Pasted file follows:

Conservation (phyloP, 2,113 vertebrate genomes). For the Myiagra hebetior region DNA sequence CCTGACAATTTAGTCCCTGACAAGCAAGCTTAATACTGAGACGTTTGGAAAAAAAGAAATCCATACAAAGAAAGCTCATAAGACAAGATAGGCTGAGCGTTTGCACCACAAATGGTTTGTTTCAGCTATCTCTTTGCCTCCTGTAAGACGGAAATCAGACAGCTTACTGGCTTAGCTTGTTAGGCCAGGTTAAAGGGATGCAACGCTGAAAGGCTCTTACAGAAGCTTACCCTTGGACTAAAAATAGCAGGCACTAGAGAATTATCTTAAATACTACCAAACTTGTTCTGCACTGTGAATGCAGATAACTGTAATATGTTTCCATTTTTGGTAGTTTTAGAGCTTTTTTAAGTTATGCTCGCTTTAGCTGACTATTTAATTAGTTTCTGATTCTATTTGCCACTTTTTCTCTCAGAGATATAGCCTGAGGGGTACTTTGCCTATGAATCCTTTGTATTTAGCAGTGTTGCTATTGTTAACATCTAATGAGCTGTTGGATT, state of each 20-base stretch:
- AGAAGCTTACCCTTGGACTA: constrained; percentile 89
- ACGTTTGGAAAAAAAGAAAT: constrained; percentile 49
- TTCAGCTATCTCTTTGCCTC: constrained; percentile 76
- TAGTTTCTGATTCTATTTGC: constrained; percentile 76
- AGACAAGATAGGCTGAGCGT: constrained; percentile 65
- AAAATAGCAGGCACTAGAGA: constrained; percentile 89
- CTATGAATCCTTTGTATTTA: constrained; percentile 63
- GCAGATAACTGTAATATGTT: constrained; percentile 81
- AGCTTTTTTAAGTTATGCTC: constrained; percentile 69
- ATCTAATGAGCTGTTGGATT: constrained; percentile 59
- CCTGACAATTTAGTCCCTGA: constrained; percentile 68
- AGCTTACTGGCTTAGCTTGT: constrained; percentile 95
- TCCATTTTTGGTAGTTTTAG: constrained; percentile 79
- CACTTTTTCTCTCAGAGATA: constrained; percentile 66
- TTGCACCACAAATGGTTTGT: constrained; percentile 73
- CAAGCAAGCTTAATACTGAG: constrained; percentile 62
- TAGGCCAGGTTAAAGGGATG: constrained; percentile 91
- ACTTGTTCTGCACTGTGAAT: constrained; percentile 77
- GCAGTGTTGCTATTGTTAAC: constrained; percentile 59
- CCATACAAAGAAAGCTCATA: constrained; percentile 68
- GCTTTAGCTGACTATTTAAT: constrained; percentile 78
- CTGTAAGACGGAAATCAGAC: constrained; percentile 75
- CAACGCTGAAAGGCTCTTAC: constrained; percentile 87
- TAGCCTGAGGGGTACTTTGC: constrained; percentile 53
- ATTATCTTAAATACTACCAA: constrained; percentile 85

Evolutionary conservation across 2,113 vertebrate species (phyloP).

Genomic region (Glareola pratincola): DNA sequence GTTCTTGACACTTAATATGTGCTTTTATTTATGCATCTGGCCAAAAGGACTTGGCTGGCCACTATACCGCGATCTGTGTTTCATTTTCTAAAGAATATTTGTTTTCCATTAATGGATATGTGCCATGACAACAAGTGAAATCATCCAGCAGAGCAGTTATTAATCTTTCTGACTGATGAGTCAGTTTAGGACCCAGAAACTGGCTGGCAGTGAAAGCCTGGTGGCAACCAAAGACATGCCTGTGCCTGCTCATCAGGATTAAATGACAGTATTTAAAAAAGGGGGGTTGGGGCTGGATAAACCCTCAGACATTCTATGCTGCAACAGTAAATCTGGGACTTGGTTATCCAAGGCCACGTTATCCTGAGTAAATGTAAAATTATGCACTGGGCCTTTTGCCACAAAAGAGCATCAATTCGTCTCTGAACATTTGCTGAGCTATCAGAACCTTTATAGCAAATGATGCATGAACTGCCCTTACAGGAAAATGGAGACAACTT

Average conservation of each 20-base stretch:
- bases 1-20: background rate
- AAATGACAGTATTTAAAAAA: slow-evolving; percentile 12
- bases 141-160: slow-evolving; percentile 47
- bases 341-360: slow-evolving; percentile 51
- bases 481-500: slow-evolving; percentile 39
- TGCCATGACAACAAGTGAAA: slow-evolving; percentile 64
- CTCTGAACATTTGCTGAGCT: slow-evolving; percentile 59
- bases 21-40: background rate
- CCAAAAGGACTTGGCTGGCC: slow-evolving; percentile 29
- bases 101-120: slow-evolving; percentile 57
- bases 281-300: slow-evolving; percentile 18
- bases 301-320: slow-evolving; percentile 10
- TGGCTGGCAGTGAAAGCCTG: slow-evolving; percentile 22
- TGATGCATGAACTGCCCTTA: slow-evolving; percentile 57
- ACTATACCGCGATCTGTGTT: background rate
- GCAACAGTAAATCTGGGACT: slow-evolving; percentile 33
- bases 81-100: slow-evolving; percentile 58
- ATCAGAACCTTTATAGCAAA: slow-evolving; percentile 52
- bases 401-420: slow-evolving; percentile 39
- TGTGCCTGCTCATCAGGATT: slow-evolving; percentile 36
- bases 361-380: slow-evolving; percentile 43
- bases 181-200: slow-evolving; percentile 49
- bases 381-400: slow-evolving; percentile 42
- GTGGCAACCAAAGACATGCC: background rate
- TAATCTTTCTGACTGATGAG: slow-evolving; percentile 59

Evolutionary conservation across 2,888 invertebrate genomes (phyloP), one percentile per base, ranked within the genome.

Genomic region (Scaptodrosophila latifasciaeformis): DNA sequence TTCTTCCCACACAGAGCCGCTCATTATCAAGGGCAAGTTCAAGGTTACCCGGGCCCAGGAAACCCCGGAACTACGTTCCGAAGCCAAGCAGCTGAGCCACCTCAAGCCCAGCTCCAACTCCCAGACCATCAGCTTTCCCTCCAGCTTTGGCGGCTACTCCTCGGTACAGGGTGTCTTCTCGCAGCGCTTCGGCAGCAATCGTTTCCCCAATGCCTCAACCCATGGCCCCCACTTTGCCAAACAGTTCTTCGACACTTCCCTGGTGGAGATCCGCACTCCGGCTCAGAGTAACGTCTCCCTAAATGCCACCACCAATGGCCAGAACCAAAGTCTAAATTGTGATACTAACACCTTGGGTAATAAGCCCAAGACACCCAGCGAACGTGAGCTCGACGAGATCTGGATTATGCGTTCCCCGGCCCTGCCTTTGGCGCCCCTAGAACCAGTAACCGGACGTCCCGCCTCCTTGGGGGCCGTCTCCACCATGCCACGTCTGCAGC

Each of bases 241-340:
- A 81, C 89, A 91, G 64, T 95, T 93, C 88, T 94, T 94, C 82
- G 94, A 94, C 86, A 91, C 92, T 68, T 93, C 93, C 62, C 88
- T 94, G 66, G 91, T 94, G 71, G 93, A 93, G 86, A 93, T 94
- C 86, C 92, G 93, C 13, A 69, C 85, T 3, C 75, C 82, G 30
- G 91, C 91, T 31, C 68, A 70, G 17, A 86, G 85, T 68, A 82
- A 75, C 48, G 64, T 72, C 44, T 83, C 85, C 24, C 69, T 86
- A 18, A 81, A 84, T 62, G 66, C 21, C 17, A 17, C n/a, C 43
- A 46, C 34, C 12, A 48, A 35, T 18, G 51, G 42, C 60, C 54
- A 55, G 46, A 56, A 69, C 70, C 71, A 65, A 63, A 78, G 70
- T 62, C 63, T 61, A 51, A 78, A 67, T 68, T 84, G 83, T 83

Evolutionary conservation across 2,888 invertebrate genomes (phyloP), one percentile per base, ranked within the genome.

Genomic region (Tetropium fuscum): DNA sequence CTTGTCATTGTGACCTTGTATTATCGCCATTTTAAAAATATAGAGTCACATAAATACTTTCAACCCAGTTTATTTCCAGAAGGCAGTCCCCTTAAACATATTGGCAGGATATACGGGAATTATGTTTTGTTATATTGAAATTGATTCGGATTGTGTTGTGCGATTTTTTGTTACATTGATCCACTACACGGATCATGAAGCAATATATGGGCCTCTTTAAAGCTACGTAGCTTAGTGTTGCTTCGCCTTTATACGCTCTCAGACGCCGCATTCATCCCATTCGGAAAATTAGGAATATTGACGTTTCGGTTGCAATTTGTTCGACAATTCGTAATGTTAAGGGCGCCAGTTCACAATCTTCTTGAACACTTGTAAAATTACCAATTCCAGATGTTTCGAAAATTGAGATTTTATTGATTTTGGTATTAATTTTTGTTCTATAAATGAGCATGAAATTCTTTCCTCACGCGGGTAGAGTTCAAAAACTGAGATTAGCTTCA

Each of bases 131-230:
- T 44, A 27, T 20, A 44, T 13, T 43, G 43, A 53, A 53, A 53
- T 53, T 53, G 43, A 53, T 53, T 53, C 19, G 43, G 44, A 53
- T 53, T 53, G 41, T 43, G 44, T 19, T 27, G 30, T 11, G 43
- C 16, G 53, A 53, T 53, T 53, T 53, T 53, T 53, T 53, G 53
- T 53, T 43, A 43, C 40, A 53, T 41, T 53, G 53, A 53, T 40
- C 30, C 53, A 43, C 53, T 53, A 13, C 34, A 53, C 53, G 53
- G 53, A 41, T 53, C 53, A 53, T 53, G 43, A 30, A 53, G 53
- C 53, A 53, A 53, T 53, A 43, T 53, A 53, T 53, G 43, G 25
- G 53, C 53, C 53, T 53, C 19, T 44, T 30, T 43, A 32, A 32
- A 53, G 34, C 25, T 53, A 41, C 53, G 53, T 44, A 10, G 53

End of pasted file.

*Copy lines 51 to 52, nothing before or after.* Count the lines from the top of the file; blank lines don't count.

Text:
- bases 181-200: slow-evolving; percentile 49
- bases 381-400: slow-evolving; percentile 42